caring for your spring


Fern Hammock
Photo by David Moynahan

Juniper Springs

Caring for springs typically involves minimizing nutrient loads throughout the springshed.  Topics for mitigation include lawns, spray fields, septic tanks and animal operations.  But there are not many people living near the Juniper Springs.  The predominant land use in the springshed is forestry so best management practices for forestry are important to the springshed.

Sanitary facilities at the National recreation area are a potential issue that should be monitored. Clearly sewage treatment facilities are needed to accommodate the thousands of users per year at Juniper Springs.  Concerns are associated with the facilities proximity to the spring.

Juniper Prairie and any known sinkholes are areas that should be considered more vulnerable to pollutants or nutrients due to the efficiency of their percolation. Areas of efficient percolation should be identified and included in management plans.
One of the sometimes hidden impacts to springs that clearly applies to Juniper is our “loving them to death.”  The sheer volume of users can multiply even slight impact into management issues.  So be sure the next time you visit any of our parks or public outdoor facilities be sure to act with respect and care.  We are borrowing these natural gems from future generations and we need to pay forward to them all that is due.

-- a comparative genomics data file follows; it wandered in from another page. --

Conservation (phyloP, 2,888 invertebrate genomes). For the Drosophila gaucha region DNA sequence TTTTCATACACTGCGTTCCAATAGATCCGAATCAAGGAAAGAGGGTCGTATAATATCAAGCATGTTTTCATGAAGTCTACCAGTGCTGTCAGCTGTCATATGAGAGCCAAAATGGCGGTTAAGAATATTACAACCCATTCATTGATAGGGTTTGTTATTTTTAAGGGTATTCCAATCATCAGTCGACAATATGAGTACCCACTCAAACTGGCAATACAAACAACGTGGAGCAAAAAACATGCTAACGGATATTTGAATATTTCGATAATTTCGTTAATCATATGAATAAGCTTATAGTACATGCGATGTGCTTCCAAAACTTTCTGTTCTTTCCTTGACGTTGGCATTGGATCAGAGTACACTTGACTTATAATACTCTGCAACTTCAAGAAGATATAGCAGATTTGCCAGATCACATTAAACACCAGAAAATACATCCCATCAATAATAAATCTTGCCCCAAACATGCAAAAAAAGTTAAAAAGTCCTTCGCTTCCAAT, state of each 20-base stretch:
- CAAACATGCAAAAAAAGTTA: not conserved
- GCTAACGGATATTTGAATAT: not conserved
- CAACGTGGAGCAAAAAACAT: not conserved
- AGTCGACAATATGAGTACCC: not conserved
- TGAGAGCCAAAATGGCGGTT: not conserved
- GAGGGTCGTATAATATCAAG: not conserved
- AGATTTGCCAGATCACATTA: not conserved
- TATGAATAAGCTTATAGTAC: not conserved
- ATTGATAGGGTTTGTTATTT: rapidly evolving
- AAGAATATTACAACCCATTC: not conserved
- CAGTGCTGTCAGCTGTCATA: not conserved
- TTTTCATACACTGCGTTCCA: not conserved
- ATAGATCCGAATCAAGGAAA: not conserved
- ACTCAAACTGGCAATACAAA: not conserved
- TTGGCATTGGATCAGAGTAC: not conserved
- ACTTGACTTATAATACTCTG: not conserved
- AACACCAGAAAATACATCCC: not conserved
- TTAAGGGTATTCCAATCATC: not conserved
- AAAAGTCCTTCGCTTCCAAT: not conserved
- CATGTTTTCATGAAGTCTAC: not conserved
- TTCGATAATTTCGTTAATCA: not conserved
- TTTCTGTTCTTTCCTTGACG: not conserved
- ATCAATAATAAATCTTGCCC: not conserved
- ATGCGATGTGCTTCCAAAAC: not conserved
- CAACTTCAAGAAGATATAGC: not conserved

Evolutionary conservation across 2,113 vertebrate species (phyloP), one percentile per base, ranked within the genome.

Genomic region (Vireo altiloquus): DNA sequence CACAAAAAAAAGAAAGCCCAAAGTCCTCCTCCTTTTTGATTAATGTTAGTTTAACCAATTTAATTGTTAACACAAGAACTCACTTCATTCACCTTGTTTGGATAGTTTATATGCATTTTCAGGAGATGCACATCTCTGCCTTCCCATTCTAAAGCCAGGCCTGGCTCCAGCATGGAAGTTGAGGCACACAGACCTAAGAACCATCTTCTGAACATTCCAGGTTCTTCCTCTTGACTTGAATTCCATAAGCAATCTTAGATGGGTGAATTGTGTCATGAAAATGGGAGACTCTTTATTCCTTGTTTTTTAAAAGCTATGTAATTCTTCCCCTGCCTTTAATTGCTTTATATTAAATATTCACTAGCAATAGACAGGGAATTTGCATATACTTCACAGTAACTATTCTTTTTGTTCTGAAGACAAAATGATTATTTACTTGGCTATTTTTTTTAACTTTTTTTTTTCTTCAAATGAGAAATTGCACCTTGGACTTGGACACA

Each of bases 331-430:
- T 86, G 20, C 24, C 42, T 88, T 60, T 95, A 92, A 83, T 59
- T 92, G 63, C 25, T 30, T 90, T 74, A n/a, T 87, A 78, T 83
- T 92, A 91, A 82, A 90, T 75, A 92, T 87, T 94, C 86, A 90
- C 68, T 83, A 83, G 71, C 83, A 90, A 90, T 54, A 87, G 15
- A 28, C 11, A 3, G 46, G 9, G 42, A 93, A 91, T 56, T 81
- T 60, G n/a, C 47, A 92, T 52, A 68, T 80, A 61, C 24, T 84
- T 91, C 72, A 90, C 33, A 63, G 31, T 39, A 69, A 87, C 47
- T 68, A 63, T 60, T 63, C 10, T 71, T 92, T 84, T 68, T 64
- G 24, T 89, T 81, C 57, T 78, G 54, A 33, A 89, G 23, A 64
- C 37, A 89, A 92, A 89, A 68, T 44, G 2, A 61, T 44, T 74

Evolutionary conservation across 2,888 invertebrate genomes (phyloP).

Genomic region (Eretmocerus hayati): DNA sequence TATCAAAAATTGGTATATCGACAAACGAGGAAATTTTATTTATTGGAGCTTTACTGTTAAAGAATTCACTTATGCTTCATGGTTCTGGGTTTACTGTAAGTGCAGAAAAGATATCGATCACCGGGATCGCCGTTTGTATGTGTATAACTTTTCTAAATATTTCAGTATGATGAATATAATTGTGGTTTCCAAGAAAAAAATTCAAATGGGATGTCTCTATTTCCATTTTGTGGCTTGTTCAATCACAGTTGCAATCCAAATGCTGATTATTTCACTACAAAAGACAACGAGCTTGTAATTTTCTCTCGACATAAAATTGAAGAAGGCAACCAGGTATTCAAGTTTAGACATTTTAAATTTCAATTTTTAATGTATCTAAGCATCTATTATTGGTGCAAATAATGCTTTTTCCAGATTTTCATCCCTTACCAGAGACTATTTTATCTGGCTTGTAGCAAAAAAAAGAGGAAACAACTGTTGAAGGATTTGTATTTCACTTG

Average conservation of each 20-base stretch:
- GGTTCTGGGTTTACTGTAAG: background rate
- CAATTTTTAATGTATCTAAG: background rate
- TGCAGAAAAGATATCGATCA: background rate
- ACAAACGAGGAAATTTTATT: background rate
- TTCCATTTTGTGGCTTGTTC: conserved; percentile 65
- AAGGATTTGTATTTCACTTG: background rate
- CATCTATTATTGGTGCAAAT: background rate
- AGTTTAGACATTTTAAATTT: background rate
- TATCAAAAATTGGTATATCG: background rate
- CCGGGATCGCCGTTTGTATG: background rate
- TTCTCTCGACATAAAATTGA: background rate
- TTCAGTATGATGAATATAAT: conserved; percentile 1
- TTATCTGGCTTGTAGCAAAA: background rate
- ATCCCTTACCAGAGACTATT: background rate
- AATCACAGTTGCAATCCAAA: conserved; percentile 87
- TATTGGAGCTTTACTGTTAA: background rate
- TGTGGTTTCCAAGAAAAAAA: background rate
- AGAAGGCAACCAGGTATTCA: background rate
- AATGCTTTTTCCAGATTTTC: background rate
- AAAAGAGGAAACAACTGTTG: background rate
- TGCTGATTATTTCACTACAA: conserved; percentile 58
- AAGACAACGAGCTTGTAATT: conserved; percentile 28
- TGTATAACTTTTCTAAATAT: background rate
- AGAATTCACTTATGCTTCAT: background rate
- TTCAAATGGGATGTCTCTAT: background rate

I give special credit here to those who paddle Juniper Creek.  It is one of the least littered waterways I have seen.  Thanks go to the policies that keep disposable containers off the run and to those that really, really care.  Thanks.